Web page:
ANNE DANGAR (1885-1951)


Rarely seen in Australia and inspired by the French Cubist artist Albert Gleizes, Anne Dangar's ceramic works were created in France during the 1930s and 1940s. 

Anne Dangar was an Australian artist born in 1887. A close friend of Grace Crowley and a teacher at the Julian Ashton School, Dangar made a life changing decision in 1930 when she moved to Moly- Sabata (the artistic centre started by Gleizes in 1927 to encourage and promote artists who shared a likeminded vision) in France. Here Dangar embarked on a new life of where she immersed herself in pottery making. 

The lifestyle was hard with Dangar sometimes walking or riding 15kms to Bert's pottery in Roussillan.  She chose to use a traditional kiln over and electric kiln which often caused her a great deal of anxiety. She explained her reason for this in 1948:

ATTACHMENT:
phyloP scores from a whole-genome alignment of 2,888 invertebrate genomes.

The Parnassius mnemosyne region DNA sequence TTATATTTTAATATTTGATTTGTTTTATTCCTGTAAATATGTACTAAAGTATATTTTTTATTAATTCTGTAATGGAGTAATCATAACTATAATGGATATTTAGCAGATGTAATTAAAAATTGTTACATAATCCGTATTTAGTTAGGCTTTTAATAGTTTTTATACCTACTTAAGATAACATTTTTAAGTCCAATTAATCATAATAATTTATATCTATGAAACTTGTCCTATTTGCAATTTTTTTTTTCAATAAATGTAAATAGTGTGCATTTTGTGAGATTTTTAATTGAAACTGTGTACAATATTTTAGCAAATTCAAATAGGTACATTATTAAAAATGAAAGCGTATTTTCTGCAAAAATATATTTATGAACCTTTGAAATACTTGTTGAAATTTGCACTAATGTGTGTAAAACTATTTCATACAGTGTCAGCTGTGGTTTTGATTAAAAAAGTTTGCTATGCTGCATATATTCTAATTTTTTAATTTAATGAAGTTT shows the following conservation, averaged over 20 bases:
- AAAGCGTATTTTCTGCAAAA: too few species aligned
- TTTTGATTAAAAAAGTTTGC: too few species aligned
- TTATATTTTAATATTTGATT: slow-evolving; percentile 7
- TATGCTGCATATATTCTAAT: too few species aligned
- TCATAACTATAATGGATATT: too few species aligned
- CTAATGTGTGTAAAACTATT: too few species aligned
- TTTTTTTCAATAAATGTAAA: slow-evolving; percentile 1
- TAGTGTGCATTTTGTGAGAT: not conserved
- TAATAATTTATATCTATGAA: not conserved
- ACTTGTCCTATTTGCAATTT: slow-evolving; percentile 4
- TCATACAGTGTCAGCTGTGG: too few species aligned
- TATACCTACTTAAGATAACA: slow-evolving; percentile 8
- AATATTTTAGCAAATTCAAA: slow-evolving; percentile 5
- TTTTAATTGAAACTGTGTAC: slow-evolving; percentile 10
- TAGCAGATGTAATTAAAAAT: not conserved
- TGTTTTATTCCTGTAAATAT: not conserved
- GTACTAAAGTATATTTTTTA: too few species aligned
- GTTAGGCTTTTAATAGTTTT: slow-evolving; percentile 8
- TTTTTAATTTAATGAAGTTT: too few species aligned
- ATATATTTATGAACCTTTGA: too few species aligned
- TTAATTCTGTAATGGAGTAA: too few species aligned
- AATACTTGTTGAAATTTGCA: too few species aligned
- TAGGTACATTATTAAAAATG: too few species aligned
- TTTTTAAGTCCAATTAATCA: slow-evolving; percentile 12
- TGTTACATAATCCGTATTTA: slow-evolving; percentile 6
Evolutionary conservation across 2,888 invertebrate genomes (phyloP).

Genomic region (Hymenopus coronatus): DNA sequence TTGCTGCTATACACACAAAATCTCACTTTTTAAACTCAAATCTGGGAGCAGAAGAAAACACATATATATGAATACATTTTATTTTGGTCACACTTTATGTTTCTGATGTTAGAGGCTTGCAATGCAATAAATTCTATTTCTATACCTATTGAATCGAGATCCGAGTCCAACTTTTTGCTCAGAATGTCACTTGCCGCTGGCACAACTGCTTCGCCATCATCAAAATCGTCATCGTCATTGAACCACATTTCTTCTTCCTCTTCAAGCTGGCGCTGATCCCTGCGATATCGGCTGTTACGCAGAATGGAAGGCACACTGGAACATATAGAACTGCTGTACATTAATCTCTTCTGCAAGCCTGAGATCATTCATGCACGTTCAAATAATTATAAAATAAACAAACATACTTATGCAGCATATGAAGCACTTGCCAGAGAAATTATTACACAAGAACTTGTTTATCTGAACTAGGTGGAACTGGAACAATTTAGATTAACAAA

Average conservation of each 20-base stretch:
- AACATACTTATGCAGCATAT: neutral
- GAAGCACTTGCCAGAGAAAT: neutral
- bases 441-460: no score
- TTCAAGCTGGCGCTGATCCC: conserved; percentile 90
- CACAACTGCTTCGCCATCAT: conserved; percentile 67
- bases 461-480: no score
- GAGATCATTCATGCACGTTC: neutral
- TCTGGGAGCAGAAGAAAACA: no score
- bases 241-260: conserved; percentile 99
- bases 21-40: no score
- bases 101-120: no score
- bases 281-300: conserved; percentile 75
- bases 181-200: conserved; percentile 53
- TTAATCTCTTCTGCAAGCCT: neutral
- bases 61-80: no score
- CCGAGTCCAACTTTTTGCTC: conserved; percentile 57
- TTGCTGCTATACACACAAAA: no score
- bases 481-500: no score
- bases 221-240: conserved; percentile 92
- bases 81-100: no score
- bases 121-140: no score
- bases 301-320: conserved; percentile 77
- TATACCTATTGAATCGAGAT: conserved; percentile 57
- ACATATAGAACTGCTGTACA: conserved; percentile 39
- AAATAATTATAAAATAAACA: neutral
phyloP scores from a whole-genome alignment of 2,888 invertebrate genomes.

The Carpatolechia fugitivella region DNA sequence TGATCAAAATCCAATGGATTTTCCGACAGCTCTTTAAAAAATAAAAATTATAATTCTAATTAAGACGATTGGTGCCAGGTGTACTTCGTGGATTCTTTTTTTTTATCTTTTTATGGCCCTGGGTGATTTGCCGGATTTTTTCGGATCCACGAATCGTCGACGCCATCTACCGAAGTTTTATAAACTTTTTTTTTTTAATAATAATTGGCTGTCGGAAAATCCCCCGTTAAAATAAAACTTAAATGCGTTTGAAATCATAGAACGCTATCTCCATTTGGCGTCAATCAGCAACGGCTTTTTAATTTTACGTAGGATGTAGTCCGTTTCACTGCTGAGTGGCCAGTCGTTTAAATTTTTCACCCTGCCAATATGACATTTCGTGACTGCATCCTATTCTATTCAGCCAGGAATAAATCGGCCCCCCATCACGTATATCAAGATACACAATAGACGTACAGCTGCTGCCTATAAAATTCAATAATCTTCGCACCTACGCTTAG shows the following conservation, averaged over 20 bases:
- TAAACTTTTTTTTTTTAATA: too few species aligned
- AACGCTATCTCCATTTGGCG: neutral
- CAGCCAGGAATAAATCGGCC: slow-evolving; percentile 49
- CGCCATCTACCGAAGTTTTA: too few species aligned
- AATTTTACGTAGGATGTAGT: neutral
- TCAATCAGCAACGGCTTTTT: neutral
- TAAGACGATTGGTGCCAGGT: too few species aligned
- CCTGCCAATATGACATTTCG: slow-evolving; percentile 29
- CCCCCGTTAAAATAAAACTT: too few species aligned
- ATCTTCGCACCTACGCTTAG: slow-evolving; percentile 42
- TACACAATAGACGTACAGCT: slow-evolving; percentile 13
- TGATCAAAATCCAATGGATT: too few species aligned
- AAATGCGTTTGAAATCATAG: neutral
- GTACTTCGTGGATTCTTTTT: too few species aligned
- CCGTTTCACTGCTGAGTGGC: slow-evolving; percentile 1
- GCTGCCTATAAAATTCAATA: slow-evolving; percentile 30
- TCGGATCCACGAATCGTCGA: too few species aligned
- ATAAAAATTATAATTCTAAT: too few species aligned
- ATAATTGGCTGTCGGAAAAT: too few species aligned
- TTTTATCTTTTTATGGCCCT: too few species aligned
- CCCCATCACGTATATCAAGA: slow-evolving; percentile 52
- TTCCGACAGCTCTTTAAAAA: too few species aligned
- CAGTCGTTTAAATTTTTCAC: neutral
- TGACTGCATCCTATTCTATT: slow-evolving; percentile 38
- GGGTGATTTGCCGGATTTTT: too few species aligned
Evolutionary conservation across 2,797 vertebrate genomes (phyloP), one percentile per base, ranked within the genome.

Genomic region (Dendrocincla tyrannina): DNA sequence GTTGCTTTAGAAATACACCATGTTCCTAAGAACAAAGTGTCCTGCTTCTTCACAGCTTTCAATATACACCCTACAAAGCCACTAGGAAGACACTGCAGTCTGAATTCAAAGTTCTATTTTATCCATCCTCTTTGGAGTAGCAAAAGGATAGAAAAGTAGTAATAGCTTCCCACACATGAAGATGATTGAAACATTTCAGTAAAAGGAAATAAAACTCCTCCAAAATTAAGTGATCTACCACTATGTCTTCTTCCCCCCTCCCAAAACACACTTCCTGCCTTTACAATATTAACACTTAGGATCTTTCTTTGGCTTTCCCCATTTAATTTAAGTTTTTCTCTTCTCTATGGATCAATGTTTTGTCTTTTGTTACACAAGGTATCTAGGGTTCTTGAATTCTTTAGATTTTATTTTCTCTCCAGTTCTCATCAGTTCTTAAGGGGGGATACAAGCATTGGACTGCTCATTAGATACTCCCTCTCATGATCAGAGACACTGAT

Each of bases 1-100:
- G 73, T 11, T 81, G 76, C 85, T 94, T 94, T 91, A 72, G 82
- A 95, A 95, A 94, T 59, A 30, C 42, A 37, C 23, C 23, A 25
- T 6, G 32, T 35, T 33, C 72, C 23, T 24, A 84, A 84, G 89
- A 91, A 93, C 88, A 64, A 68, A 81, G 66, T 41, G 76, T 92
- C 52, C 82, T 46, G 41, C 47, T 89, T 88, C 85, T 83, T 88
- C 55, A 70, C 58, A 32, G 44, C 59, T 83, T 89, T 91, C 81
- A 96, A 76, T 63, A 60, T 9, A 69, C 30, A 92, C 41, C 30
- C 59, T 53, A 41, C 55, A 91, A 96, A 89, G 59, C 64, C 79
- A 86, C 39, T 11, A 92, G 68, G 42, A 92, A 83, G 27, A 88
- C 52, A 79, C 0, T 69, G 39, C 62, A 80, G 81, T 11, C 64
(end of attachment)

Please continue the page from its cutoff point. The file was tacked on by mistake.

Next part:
"Perhaps I am wrong using this traditional method. In our kiln, we can't expect pieces without retouches, without failing firing. Wind has a tremendous effect. With an electric kiln, it is so easy just to push a button and then go to sleep and then satisfy a curator with perfect vases"

Anne Dangar's efforts in France helped to reinvigorate pottery as an artistic medium and her Cubist designs were highly regarded. 

Dangar never returned to Australia and by the end of her life several major French institutions had acquired examples of her work. In 2001 the National Gallery of Australia in Canberra held an exhibition of her ceramics titled "Anne Dangar at Moly-Sabata: Tradition and Innovation.